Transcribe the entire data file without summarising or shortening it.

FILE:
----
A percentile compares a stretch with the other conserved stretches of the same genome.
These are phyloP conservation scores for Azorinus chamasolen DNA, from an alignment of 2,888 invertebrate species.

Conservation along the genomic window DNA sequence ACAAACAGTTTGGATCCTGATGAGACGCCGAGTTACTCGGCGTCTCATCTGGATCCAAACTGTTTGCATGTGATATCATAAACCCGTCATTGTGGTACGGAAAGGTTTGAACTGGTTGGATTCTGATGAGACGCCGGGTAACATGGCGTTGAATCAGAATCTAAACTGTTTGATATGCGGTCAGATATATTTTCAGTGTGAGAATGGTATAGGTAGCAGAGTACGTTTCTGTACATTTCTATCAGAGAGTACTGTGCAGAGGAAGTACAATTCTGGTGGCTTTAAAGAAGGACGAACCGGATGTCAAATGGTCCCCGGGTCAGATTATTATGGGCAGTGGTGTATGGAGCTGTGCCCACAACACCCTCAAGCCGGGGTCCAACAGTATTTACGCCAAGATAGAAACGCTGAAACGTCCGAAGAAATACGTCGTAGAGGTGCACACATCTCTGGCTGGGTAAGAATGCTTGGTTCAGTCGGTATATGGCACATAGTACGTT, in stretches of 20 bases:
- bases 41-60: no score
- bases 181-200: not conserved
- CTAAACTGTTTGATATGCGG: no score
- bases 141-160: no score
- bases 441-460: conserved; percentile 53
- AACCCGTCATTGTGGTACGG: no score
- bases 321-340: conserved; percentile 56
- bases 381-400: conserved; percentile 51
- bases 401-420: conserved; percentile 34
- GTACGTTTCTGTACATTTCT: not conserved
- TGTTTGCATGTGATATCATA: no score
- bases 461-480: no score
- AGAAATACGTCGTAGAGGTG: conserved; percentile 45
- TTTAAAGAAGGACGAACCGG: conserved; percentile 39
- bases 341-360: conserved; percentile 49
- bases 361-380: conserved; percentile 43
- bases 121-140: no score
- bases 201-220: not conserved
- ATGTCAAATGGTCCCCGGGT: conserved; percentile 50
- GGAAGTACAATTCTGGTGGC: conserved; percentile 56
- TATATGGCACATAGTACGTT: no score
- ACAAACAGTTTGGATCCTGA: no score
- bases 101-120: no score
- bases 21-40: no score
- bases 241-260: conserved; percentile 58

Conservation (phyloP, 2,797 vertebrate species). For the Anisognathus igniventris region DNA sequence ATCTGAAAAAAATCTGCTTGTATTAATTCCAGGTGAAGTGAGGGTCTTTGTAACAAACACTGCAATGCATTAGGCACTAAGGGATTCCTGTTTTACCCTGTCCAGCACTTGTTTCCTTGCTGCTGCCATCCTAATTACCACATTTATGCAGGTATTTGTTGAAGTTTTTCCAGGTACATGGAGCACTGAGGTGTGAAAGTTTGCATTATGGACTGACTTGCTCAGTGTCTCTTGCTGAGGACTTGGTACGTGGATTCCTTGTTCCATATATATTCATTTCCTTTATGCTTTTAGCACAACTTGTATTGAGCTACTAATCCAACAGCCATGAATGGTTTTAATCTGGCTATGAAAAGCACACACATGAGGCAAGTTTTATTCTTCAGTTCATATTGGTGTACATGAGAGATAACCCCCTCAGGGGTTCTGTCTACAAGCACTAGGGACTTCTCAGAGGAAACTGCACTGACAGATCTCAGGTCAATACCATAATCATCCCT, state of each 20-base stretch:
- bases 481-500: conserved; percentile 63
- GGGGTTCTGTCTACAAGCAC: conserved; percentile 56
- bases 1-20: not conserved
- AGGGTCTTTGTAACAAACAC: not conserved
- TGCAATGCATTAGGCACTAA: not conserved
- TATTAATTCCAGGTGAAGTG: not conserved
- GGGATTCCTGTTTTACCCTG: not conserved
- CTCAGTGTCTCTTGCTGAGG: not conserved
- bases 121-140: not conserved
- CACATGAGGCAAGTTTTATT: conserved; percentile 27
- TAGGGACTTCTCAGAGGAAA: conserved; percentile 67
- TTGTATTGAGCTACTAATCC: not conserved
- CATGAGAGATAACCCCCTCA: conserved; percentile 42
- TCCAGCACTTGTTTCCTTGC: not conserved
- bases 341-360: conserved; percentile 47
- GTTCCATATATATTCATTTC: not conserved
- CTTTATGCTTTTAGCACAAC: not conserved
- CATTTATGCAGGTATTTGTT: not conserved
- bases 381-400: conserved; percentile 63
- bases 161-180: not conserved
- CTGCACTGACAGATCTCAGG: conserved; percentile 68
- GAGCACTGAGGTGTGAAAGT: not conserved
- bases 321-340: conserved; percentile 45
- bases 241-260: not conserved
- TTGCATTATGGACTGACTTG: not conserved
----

A percentile compares a stretch with the other conserved stretches of the same genome.
These are phyloP conservation scores for Azorinus chamasolen DNA, from an alignment of 2,888 invertebrate species.

Conservation along the genomic window DNA sequence ACAAACAGTTTGGATCCTGATGAGACGCCGAGTTACTCGGCGTCTCATCTGGATCCAAACTGTTTGCATGTGATATCATAAACCCGTCATTGTGGTACGGAAAGGTTTGAACTGGTTGGATTCTGATGAGACGCCGGGTAACATGGCGTTGAATCAGAATCTAAACTGTTTGATATGCGGTCAGATATATTTTCAGTGTGAGAATGGTATAGGTAGCAGAGTACGTTTCTGTACATTTCTATCAGAGAGTACTGTGCAGAGGAAGTACAATTCTGGTGGCTTTAAAGAAGGACGAACCGGATGTCAAATGGTCCCCGGGTCAGATTATTATGGGCAGTGGTGTATGGAGCTGTGCCCACAACACCCTCAAGCCGGGGTCCAACAGTATTTACGCCAAGATAGAAACGCTGAAACGTCCGAAGAAATACGTCGTAGAGGTGCACACATCTCTGGCTGGGTAAGAATGCTTGGTTCAGTCGGTATATGGCACATAGTACGTT, in stretches of 20 bases:
- bases 41-60: no score
- bases 181-200: not conserved
- CTAAACTGTTTGATATGCGG: no score
- bases 141-160: no score
- bases 441-460: conserved; percentile 53
- AACCCGTCATTGTGGTACGG: no score
- bases 321-340: conserved; percentile 56
- bases 381-400: conserved; percentile 51
- bases 401-420: conserved; percentile 34
- GTACGTTTCTGTACATTTCT: not conserved
- TGTTTGCATGTGATATCATA: no score
- bases 461-480: no score
- AGAAATACGTCGTAGAGGTG: conserved; percentile 45
- TTTAAAGAAGGACGAACCGG: conserved; percentile 39
- bases 341-360: conserved; percentile 49
- bases 361-380: conserved; percentile 43
- bases 121-140: no score
- bases 201-220: not conserved
- ATGTCAAATGGTCCCCGGGT: conserved; percentile 50
- GGAAGTACAATTCTGGTGGC: conserved; percentile 56
- TATATGGCACATAGTACGTT: no score
- ACAAACAGTTTGGATCCTGA: no score
- bases 101-120: no score
- bases 21-40: no score
- bases 241-260: conserved; percentile 58

Conservation (phyloP, 2,797 vertebrate species). For the Anisognathus igniventris region DNA sequence ATCTGAAAAAAATCTGCTTGTATTAATTCCAGGTGAAGTGAGGGTCTTTGTAACAAACACTGCAATGCATTAGGCACTAAGGGATTCCTGTTTTACCCTGTCCAGCACTTGTTTCCTTGCTGCTGCCATCCTAATTACCACATTTATGCAGGTATTTGTTGAAGTTTTTCCAGGTACATGGAGCACTGAGGTGTGAAAGTTTGCATTATGGACTGACTTGCTCAGTGTCTCTTGCTGAGGACTTGGTACGTGGATTCCTTGTTCCATATATATTCATTTCCTTTATGCTTTTAGCACAACTTGTATTGAGCTACTAATCCAACAGCCATGAATGGTTTTAATCTGGCTATGAAAAGCACACACATGAGGCAAGTTTTATTCTTCAGTTCATATTGGTGTACATGAGAGATAACCCCCTCAGGGGTTCTGTCTACAAGCACTAGGGACTTCTCAGAGGAAACTGCACTGACAGATCTCAGGTCAATACCATAATCATCCCT, state of each 20-base stretch:
- bases 481-500: conserved; percentile 63
- GGGGTTCTGTCTACAAGCAC: conserved; percentile 56
- bases 1-20: not conserved
- AGGGTCTTTGTAACAAACAC: not conserved
- TGCAATGCATTAGGCACTAA: not conserved
- TATTAATTCCAGGTGAAGTG: not conserved
- GGGATTCCTGTTTTACCCTG: not conserved
- CTCAGTGTCTCTTGCTGAGG: not conserved
- bases 121-140: not conserved
- CACATGAGGCAAGTTTTATT: conserved; percentile 27
- TAGGGACTTCTCAGAGGAAA: conserved; percentile 67
- TTGTATTGAGCTACTAATCC: not conserved
- CATGAGAGATAACCCCCTCA: conserved; percentile 42
- TCCAGCACTTGTTTCCTTGC: not conserved
- bases 341-360: conserved; percentile 47
- GTTCCATATATATTCATTTC: not conserved
- CTTTATGCTTTTAGCACAAC: not conserved
- CATTTATGCAGGTATTTGTT: not conserved
- bases 381-400: conserved; percentile 63
- bases 161-180: not conserved
- CTGCACTGACAGATCTCAGG: conserved; percentile 68
- GAGCACTGAGGTGTGAAAGT: not conserved
- bases 321-340: conserved; percentile 45
- bases 241-260: not conserved
- TTGCATTATGGACTGACTTG: not conserved